Tennessee Motorists are suing Bluff City for $6 million over its traffic cameras.
Chris Cawood and Jonathan Proffitt claim the city and Arizona-based American Traffic Solutions Inc. are conspiring to violate the federal Fair Debt Collections Act, state law and city ordinances, according to the Knoxville News Sentinel.
The suit seeks class action status and accuses defendants of affixing an illegal $40 administrative fee to traffic camera fines and threatening criminal prosecution and driver’s license suspension if the money is not paid.
It also alleges the city created a speed trap near the cameras.
Bluff City already had begun remedying that problem before the suit was filed.
City officials have said they believed their program was grandfathered and they did not have to immediately comply with a state law that took effect in July. One provision of that law made it illegal to place a traffic camera less than a mile from a 10-mph speed limit drop.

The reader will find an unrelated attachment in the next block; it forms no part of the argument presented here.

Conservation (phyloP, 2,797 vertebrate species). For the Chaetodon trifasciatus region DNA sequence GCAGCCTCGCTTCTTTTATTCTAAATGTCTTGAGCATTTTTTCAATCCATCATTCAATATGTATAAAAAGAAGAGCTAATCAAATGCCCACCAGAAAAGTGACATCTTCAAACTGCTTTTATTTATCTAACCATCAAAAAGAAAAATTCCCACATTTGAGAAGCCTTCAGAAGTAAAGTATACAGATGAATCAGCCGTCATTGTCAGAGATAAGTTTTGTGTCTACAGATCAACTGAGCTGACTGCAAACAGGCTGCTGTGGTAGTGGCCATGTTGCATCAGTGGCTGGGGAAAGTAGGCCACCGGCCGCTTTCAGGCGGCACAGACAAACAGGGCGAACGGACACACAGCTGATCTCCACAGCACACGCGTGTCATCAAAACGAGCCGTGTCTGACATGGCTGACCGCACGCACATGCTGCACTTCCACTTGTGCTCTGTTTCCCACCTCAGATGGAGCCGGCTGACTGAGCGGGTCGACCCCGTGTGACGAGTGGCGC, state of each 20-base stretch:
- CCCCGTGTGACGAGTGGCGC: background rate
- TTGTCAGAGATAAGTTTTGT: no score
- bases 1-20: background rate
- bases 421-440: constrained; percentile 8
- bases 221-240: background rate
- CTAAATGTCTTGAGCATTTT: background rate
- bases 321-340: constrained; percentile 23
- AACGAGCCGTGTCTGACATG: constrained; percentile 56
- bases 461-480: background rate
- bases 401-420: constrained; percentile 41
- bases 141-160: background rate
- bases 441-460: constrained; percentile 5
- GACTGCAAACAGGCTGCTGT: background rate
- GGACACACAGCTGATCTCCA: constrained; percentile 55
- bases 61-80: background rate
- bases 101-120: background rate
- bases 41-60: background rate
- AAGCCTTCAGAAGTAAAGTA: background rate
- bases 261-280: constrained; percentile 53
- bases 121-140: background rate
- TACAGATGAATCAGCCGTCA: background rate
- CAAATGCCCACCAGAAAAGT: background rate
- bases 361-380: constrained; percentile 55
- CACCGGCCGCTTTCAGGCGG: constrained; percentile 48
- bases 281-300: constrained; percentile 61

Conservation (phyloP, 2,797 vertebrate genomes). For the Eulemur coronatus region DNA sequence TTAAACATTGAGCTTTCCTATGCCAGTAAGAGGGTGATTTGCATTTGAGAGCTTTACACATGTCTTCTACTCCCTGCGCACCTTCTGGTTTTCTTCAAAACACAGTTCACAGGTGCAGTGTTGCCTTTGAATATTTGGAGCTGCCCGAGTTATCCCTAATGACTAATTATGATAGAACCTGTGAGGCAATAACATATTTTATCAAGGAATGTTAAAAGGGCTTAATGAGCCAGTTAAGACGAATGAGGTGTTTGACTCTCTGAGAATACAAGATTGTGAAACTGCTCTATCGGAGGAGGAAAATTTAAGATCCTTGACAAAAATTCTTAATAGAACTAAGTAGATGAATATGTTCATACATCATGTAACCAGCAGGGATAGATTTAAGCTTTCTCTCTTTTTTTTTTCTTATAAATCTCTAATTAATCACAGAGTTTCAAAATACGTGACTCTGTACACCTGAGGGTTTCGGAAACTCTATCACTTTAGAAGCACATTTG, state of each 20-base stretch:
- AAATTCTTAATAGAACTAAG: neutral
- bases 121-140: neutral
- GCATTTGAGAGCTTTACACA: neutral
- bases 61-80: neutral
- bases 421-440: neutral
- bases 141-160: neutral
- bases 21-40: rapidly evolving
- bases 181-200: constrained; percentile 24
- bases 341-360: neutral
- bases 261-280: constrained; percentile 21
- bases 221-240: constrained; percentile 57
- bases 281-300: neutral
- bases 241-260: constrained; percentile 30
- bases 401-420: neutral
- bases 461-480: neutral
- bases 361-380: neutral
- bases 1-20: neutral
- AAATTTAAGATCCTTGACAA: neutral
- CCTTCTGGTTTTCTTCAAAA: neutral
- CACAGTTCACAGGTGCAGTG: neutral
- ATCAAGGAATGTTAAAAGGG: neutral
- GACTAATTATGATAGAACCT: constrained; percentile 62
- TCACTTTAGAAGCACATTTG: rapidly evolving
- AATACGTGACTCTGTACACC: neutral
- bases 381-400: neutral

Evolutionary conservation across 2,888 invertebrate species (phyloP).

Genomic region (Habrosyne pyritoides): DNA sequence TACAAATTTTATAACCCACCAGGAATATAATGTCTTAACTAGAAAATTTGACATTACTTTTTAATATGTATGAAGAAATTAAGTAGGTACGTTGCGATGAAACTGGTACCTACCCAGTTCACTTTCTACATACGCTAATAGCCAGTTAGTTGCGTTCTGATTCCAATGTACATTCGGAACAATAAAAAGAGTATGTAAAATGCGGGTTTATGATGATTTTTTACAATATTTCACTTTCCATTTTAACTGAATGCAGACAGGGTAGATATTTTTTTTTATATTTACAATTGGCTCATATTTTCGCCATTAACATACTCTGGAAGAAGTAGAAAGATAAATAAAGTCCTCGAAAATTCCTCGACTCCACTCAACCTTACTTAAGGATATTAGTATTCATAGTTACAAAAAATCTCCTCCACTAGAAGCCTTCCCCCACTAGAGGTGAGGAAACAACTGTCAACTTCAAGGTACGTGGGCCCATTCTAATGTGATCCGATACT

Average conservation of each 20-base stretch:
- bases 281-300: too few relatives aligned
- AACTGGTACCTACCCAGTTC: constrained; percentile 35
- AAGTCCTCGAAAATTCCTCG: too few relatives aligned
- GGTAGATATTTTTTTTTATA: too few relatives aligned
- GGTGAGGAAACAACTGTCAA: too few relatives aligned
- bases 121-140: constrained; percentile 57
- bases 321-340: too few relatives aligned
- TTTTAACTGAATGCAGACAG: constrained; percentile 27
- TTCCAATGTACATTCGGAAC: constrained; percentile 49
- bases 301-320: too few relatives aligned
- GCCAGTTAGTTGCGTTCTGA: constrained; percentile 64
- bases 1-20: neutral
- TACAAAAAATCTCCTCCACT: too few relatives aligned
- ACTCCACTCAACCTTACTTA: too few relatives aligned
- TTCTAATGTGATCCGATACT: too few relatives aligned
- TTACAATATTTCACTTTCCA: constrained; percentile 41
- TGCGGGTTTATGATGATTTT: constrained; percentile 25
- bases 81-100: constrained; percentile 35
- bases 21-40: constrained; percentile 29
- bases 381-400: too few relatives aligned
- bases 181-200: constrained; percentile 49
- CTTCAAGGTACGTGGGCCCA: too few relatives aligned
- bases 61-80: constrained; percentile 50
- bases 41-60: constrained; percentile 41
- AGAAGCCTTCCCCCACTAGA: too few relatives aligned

One of Bluff City’s cameras was within a mile of a drop from 55 mph to 45 mph.
The city last month shut down the camera and began tallying refunds. Records showed that more than 1,300 tickets had been issued since the law changed and 640 had already been paid.
The lawsuit accuses Bluff City of dropping the speed on the highway without performing an engineering and traffic study to assess the need for that reduction, as required by law.
Bluff City and American Traffic Solutions have until Oct. 27 to file a response. Neither Paul Frye, who represents Bluff City, nor Crews Townsend, who represents American Traffic, responded to requests for comment by the newspaper.
The city also is refunding about $12,000 from traffic camera collections after a Bluff City Police Department reserve officer was allowed to review and approve hundreds of tickets.
The new state law requires potential violations captured on camera to be reviewed and approved by an officer who is certified under the state’s Peace Officers Standards and Training Commission.
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